One of the lovely things about the new Tricompax is that it exudes a powerful sense of history but without being derivative. Here and there, you see flashes of vintage Speedy in the tachymeter and in the bezel insert, or the “Paul Newman” Daytona inspiration in the cream stepped dial, but the wonderful thing about Malec’s designs is that they are always boldly and confidently original. He explains, “Look at the profile of the new Tricompax — it is actually the same as that of the Aquascaphe and the 36.5mm chronograph we made for Revolution. So there is a strong visual signature over the case shapes that we make.”
The thing about Baltic’s design choices is that they get it. The fantastic large but flat crown, the perfectly proportioned pump pushers, the stunning flat link bracelet, the typography of the scales, the snailing in the counters counterpointed by the fantastic gréne or frosted center mass of the dial. It is exactly the dream checklist of vintage chronograph details that we collectors salivate over and that the majority of modern brands shy away from. It simply exudes vintage ’70s charm but done in a decidedly original Baltic way.
So if you need to ask the question as to whether I like the new Tricompax, I think the answer is pretty obvious. Yeah, I like it a lot. I like the size which is 39.5mm by 13.5mm, I like that the flat link bracelet can be easily traded out for the leather strap, I like the incredible tasty yellow and orange graphics — orange for the chrono seconds hand and minute counter, and yellow for the hour counter that’s all so crucial for endurance racing. But in particular I love the package that the watch comes with, which involves a dash mounted rally timer replete with two independent mechanical flyback stopwatches. The hands and colorways of the stopwatches follow the same style as those found on the watch. Says Malec, “You could screw it into your dash but, as car lovers, we realize that’s not really ideal. So even though it looks like it’s fitted with Allen bolts, you can actually just use the provided 3M tape to fix the timing unit to the dashboard. The stopwatches are really fun to use. You can use [them] to measure lap times and for special events in vintage rallies where you are trying to drive between two points within a specific time.”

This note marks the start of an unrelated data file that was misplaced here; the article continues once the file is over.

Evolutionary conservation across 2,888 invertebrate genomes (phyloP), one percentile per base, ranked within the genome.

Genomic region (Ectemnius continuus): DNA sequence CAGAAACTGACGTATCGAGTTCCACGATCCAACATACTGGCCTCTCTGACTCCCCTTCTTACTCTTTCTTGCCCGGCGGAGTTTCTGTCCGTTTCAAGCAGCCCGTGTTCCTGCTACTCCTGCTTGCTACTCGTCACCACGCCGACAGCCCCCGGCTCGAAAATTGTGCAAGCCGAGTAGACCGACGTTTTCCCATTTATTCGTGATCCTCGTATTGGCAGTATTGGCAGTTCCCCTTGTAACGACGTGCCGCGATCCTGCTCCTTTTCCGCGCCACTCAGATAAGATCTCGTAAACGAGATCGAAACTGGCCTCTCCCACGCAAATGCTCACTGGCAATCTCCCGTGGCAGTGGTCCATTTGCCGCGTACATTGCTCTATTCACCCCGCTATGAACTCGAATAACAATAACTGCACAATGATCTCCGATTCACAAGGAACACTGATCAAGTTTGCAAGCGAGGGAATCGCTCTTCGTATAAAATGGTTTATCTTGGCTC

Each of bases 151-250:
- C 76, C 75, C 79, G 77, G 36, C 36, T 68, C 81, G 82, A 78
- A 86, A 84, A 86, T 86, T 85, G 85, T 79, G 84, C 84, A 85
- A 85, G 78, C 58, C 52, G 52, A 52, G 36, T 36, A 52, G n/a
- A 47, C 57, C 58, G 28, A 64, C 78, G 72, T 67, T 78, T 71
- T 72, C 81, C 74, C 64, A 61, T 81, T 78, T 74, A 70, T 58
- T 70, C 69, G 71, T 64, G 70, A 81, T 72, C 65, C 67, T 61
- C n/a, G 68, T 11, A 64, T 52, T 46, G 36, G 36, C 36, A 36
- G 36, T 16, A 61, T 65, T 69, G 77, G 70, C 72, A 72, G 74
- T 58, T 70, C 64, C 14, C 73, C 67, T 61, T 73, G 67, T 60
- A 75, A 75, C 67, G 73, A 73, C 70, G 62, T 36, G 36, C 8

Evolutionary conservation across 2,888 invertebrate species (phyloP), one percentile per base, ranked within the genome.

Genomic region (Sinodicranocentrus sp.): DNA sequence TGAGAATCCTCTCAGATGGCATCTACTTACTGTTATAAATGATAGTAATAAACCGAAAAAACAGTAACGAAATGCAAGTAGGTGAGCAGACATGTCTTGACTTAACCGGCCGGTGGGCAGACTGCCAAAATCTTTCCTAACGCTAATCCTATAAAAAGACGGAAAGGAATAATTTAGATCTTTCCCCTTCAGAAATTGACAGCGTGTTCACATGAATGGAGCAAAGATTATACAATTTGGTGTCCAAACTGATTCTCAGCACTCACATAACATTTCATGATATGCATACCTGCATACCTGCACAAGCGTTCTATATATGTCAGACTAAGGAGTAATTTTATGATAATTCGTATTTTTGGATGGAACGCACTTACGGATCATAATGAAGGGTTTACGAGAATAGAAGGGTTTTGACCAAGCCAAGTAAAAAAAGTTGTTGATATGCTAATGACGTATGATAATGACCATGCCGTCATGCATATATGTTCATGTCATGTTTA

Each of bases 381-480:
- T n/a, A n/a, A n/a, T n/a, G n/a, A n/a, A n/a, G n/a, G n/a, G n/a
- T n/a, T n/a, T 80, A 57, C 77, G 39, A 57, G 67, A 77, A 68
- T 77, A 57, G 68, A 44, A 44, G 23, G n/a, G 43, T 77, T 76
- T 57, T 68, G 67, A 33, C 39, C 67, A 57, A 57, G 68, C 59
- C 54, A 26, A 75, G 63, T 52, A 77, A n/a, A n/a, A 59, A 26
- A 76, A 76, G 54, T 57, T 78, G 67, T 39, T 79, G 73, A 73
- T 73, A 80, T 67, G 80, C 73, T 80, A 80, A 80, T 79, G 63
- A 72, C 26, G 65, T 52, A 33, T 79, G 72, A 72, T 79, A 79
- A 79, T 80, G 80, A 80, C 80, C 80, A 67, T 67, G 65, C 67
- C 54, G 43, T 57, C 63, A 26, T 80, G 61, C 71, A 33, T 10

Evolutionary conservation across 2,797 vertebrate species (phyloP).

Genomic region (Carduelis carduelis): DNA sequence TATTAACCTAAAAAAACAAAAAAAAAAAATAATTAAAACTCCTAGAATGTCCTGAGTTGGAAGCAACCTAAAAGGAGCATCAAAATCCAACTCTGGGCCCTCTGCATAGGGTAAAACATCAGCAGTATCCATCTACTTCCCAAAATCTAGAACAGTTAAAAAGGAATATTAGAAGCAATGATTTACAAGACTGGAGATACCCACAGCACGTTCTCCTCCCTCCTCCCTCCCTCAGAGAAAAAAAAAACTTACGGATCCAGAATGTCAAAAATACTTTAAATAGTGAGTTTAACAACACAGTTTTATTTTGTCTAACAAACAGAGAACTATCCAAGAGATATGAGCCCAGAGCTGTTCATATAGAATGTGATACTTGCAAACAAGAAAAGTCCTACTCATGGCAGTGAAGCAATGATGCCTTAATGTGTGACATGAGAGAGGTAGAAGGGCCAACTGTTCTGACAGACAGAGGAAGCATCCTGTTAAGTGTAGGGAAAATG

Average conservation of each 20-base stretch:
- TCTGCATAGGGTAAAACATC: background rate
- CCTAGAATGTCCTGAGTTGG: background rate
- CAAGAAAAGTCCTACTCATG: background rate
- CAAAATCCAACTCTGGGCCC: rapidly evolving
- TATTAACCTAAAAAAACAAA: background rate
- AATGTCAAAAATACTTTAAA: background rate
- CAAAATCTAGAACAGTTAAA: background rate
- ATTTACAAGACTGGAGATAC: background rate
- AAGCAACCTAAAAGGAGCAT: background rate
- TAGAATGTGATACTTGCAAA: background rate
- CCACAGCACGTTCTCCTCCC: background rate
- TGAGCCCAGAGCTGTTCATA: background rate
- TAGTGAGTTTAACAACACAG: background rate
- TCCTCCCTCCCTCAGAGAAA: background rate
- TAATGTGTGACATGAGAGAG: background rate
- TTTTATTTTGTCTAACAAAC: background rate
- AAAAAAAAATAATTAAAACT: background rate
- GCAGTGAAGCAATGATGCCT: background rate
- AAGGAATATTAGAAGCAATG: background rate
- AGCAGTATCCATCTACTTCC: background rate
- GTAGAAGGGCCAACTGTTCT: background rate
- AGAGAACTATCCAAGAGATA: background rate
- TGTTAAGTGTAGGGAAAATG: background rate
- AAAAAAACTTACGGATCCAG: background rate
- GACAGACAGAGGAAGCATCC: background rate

By all accounts, the entire Baltic team also had a fantastic time at the shoot for the video. Says Malec, “It was incredible that Peter Auto managed to arrange for a Porsche 910 and even got us Sébastien Crubilé [the head of Porsche restorer, Crubilé Sport] to drive it. We bought a helmet worn by Jacky Ickx during the 1979 F1 season and he was happy to wear it for the shoot. It was so amazing to see the watch in situ and perform and [it] looked great. Maybe the best part of the day was that every single person there, even the intern, got a hot lap in the car. It was funny at one moment during my lap, Sébastien pulled over because he smelt gasoline. He opened the engine bay and there was gas from a hose hitting the engine block. He calmly took out a wrench and tightened a five euro hose clamp and stopped the leak. And we got back in the car and continued. What an amazing day.” Finally, Malec, Paul and Clément continue to astound us with the value proposition of their launches. This watch comes in a limited series of 300 pieces, each made in Besançon, France. With a Swiss Sellita movement and accompanied by the incredible rally timer unit, it is priced at just EUR 1,975 (approx. USD 2,030) before tax — which is proof positive that Baltic’s commitment to treating their customers right remains unwavering.
Tricompax Baltic × Peter Auto
Movement: Manual-winding Sellita caliber SW-510M; 63-hour power reserve
Functions: Hours, minutes, small seconds and chronograph
Case: 39.5mm; stainless steel; water resistant to 50m
Dial: Cream; color coded chronograph counters
Strap: Flat link stainless steel bracelet and Taupe calf leather strap
Price: EUR 1,975 (approx. USD 2,030)
Availability: Limited and numbered edition of 300 pieces